Besides producing cortisol and adrenaline hormones, the women’s bodies also produce oxytocin which is a chemical that promotes bonding and affection for others. Although men also produce this chemical, it is at lower levels. Women respond to stress by tending and befriending, whereby they seek to protect others in their lives as well as reaching for social connection and support.
There are other hormones such as testosterone and estrogen, that may also contribute to the stress response. Research is ongoing on gender-specific genes like SRY that are found in men and which are linked to the fight or flight response. Other factors, such as social or cultural, may also play a role in how women respond to stress. Ladies may be concerned about holding slow-status jobs, or care-giving.
The other factor that affects the way men and women respond to stress is demand and energy. Men are known to build their self-esteem around the adequacy of performance, while women’s self-esteem is built around relationships. A woman may sometimes let other people’s needs determine her limits while ignoring her own. In the process, the self-sacrifice in relationships leads a woman to stress.
Men, on the other hand, let challenge and competition set the pace for them. They allow their rival’s efforts or the plan of their employer to set the level of their demand. They may eventually lose the focus on the self and preoccupy themselves with winning or attaining an extrinsic objective. The determination to obtain a winning performance drives most men to stress.
How Men and Women Handle Stress
The most significant stressors for men and women are performance failure and relationship loss, respectively. Men and women manage this stress differently. Women will most likely manage stress by seeking support to speak out about their emotional experiences. They try to figure out what is happening and what might be done.
Women may look out to family, friends, or support groups and tell their stories with the hope of getting help.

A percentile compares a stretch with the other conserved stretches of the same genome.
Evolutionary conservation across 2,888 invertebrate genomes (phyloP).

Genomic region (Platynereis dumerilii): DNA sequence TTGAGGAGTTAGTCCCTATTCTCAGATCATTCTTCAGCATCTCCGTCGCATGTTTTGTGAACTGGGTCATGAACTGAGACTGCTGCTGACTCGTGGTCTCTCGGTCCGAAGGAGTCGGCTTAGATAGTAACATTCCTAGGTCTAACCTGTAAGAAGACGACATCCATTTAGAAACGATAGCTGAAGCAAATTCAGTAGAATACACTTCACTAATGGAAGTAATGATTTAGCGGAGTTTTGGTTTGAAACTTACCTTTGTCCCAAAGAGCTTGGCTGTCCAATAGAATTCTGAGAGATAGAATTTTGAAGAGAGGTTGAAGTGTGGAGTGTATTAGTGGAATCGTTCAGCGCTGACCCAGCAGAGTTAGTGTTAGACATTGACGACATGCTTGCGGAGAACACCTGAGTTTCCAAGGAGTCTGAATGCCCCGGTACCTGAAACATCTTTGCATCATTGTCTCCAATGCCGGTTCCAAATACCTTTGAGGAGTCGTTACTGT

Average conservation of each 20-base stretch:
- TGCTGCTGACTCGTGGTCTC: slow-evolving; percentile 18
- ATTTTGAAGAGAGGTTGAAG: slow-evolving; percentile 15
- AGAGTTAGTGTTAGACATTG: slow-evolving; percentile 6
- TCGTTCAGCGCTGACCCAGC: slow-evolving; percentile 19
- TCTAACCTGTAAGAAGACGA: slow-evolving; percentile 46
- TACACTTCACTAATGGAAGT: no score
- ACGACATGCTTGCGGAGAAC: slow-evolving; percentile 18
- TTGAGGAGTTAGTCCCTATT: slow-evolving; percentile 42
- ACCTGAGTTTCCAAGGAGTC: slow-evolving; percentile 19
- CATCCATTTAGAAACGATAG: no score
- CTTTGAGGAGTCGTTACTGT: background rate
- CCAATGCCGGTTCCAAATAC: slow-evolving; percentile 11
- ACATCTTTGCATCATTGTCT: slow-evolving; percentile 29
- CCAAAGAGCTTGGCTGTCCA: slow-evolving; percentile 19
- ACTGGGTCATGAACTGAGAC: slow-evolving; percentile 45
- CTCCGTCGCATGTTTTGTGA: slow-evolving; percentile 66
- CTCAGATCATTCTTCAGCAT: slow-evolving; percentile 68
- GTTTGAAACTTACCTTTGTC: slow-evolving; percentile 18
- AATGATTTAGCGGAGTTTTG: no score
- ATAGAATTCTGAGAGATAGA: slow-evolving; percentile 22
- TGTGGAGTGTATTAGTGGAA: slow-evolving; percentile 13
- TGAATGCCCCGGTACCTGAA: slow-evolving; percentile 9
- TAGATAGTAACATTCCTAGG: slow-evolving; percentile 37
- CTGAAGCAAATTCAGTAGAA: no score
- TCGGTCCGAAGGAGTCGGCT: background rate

Men will, on the other hand, seek an escape activity to alleviate stress. They will tend to create a relaxing diversion to run away from what is troubling them. Sports activities such as golfing, help men to act out their stressful energy in a more challenging manner while enjoying the company of other men.
Men will not discuss their feelings or stress among themselves but spend their time in these sports. They may also listen to music to wade off stressful thoughts.
Some women may tend to eat as a way of managing stress, and they are likely to over-eat or eat unhealthy foods. They will eat more food, unlike men.
Studies have shown that sometimes both men and women may tend to manage stress in similar ways such as exercising or walking. However, women may prefer activities that connect them with others, such as going to church and spending time with friends or family.
What Doctors Recommend
Doctors recommend that when feeling stressed, you should eat a healthy diet, engage in exercise, and maintain a healthy weight. You should also perform relaxing activities such as meditation and yoga, keep a positive attitude, avoid excess caffeine, and quit smoking if you do.
You should also frequently visit your doctor and ask any questions or discuss how to manage your stress. If the pressure is causing you physical or emotional harm, the doctor can recommend the best ways to handle it. You can both work out a stress management plan that will benefit your overall health and well-being.
Both men and women may report a lack of willpower to make lifestyle and behavior changes that their healthcare providers recommend. Women give the lack willpower to change their eating habits and look at getting more energy and confidence as what would help them in their ability to improve.
Men would barely say they need encouragement from friends to strengthen their willpower. They will say they need more money to improve their willpower while women will talk about getting more time.
Women will speak of having more help with household activities for them to advance in their way of handling stress.
Regardless of whether you are a woman or man, or the cause of your weight, you should strive to overcome it to avoid life-threatening illnesses. Managing stress is more comfortable than treating conditions such as depression and heart disease which may be a result of stress.